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Excavations reveal rare prehistoric architecture

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Completed excavations at Chlorakas-Palloures have yielded revealing information on how people lived in the Chalcolithic period, between 3500 and 2500 BC in Cyprus, the Department of Antiquities announced.

In particular, a building in an exceptional state of preservation was revealed, with walls standing up to one metre in height, a very rare feature in prehistoric Cyprus.

“This building was destroyed by fire as indicated by the thick ashy deposits and the number of complete vessels, querns and mortars found on the floor.”

According to the Department of Antiquities, the state of preservation of the building and the deposits found on the floor give significant evidence in the reconstruction of the buildings where people lived approximately 5000 years ago and the types of activities carried out.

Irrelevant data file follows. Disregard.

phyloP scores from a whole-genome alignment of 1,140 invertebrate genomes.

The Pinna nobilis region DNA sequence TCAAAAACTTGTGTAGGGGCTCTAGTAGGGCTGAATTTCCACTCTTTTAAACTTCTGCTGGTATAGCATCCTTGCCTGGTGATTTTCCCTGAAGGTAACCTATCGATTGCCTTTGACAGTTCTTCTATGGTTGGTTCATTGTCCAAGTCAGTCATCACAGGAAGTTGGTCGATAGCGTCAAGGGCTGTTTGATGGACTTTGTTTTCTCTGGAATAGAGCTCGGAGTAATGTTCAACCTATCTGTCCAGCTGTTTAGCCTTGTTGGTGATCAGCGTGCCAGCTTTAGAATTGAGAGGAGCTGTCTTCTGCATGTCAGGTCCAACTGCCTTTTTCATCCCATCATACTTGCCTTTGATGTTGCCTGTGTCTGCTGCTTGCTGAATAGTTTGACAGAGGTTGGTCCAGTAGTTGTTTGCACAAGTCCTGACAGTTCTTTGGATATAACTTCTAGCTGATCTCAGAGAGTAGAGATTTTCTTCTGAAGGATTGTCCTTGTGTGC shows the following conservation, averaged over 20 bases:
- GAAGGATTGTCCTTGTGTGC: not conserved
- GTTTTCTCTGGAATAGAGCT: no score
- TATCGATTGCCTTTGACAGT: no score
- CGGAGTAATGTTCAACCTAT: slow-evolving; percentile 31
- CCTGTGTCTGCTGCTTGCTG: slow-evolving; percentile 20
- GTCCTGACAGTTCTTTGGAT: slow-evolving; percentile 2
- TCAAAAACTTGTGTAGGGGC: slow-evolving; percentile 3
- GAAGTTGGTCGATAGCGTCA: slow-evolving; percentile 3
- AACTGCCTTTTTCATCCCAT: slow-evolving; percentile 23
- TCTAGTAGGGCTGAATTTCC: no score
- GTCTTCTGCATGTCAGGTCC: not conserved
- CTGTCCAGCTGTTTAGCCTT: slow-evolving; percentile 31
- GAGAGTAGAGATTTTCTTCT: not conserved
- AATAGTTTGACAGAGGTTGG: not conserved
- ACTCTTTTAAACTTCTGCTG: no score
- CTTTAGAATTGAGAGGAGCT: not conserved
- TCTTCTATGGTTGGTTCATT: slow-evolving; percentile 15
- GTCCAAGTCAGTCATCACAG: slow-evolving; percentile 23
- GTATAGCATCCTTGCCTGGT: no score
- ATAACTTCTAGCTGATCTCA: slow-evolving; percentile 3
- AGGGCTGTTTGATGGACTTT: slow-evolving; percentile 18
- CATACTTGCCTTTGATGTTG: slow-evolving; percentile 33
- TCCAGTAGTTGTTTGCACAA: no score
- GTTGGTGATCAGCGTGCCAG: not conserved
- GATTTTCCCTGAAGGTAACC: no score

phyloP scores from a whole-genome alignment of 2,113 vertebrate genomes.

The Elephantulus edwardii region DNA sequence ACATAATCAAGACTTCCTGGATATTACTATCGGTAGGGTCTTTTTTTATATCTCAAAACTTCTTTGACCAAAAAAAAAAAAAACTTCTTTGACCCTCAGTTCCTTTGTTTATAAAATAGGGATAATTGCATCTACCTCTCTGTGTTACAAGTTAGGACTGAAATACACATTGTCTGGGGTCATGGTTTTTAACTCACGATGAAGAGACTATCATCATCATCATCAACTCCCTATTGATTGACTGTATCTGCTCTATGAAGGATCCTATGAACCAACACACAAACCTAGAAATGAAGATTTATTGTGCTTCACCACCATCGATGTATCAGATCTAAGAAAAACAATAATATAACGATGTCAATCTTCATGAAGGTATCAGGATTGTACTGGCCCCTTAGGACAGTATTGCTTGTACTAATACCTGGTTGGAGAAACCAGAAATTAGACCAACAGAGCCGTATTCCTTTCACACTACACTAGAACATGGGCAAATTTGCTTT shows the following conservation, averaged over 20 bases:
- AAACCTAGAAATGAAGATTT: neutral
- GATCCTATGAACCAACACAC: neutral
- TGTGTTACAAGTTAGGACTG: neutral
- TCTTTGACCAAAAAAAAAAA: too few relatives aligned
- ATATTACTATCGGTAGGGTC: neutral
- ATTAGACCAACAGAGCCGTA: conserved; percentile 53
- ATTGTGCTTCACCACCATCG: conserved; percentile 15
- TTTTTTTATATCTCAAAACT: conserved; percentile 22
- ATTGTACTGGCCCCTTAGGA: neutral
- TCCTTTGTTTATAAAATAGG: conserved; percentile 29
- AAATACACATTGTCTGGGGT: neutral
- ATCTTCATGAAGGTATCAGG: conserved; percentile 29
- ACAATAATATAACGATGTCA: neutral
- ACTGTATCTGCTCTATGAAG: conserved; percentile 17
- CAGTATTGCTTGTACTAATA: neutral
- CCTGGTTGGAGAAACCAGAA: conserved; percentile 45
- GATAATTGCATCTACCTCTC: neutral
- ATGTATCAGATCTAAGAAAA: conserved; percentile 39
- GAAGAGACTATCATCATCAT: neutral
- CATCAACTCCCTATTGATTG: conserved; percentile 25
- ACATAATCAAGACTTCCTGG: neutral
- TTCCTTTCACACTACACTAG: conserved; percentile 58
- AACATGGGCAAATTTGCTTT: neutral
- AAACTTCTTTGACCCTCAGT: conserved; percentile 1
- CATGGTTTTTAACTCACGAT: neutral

“While the excavation was being carried out, the team of the Palloures project proceeded with the conservation and reconstruction of a large number of fragmented sherds and pots found in another burnt building that was excavated during the previous year.

“Through this type of reconstruction, the vessels’ shape, type and size can be determined and what type of liquid or food might have been stored in them.”

A dedicated team has been reconstructing these large storage vessels, which were transferred at the end of the season to the Archaeological Museum of Paphos for safekeeping.

The excavations were carried out under the direction of Dr Bleda Düring, a Professor at Leiden University.